Samsung expects a 60 percent drop in operating profits for the third quarter due to a lowered margin rate of its smartphones.
The company said in its preliminary guidance that revenue for the quarter was expected to be 47 trillion won ($44 billion), a 20.45 percent decrease from a year ago and a 10.22 percent drop from the previous quarter.
The Korean smartphone manufacturing giant expects operating profits of 4.1 trillion won ($3.8 billion), a 60 percent decrease from a year ago and a 43 percent decrease from the previous quarter.
Samsung said that weakened profitability of its mobile business and weakened demand of its System LSI business and panel business were the main causes of the fall.
It said it sold more mobile devices compared to the previous quarter, but the average sales price (ASP) dropped due to lowered price of older and high-end models.
The company's TV business ASP also fell as the high-demand season ended much earlier than expected, Samsung said. It said that in the fourth quarter, Black Friday sales are expected to increase demand for both smartphones and TVs.
However, Samsung still expects uncertainty in its company's IM (IT & Mobile) division, with deepened competition of low-cost smartphones and new smartphone launches by competitors.
"We'll differentiate our smartphone models and enhance line-up of low-cost models," said Samsung. "We'll keep moving to secure the company's competitiveness by expanding our transaction of OLED panel and other components."
Samsung's profit difficulties are also expected to negatively impact its home country's economy, of which it plays a large part.
According to reports by South Korean securities firms late last month, analysts estimated that the company's operating profit for the third quarter would be as low as 3 trillion won ($2.8 billion).
While the company has since announced a higher quarterly operating profit of 4.1 trillion won ($3.8 billion), the marked drop from last year's record operating profit of 10.16 trillion won ($9.6 billion) in the third quarter is expected to hit the country's gross domestic product (GDP).
CEO Score, a business consultancy of South Korean companies, said Samsung's operating profit from 2008 to 2012 accounted for 25 percent of Korea's GDP.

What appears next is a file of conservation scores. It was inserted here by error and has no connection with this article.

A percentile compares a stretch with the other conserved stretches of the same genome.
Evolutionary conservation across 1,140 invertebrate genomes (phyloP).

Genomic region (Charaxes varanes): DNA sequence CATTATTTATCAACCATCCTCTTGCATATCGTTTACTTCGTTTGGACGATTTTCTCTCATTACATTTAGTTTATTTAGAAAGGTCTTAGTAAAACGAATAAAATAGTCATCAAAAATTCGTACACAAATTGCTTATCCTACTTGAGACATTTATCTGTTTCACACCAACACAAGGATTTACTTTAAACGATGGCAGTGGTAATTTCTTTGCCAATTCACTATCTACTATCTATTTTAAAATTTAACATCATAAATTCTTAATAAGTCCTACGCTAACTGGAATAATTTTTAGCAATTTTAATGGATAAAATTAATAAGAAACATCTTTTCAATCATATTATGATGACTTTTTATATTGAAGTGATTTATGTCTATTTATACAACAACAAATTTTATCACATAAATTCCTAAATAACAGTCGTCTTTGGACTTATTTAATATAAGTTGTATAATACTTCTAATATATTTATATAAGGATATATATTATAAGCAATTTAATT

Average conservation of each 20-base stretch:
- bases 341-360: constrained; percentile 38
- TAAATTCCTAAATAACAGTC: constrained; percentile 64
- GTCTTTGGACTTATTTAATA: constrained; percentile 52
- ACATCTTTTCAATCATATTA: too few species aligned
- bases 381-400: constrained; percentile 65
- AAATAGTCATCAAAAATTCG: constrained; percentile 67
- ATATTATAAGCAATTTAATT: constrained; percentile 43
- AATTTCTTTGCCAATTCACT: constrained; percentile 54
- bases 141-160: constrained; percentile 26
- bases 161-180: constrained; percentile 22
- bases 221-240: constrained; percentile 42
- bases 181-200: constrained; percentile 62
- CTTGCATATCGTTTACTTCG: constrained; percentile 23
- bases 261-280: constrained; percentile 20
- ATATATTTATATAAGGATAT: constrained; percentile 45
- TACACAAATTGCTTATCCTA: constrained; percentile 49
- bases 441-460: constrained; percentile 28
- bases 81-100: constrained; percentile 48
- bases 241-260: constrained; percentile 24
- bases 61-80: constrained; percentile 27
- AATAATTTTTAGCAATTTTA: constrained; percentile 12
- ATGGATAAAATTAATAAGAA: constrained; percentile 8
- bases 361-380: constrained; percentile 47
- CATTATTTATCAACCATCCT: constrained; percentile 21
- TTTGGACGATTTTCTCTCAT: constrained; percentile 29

Samsung's status also drives much of the local Korea Composite Stock Price Index (KOSPI) stock market. According to research by KDB Daewoo Securities, Korea's stock value has been relying heavily on Samsung since 2008.
As of September 26, Samsung's current price on KOSPI was 1.18 million won ($1,132), a 380,000 won ($364) decrease from three months ago. Current stock of Samsung has nearly reached its lowest price since July 2012. This led KOSPI to fall more than 0.3 percent.
According to the Korea Exchange, Samsung's total market value in December 2013 was 207 trillion won ($190 billion). But after 10 months, it fell by more than 16 percent. As of September 26, total market value was 174 trillion won ($160 billion).
In a press conference for Samsung's Galaxy Note 4 Seoul World Tour, DJ Lee, head of Samsung's mobile division, said that although Samsung is having a tough time, it is only a temporary crisis.
"We expect we can overcome this crisis by our own fundamental technology," said Lee. "We have a full line-up of smartphones from low cost to premium. We'll react actively based on product category and market situation of every country."
The new guidance comes as Samsung announces that it is investing 15.6 trillion won ($14.7 billion) in a new chip production plant in South Korea.
Construction of the new semiconductor fabrication plant in Pyeongtaek will begin during the first half of 2015, and it's expected to commence operations in the second half of 2017.
ZDNet Korea's Jaehwan Cho contributed to this report.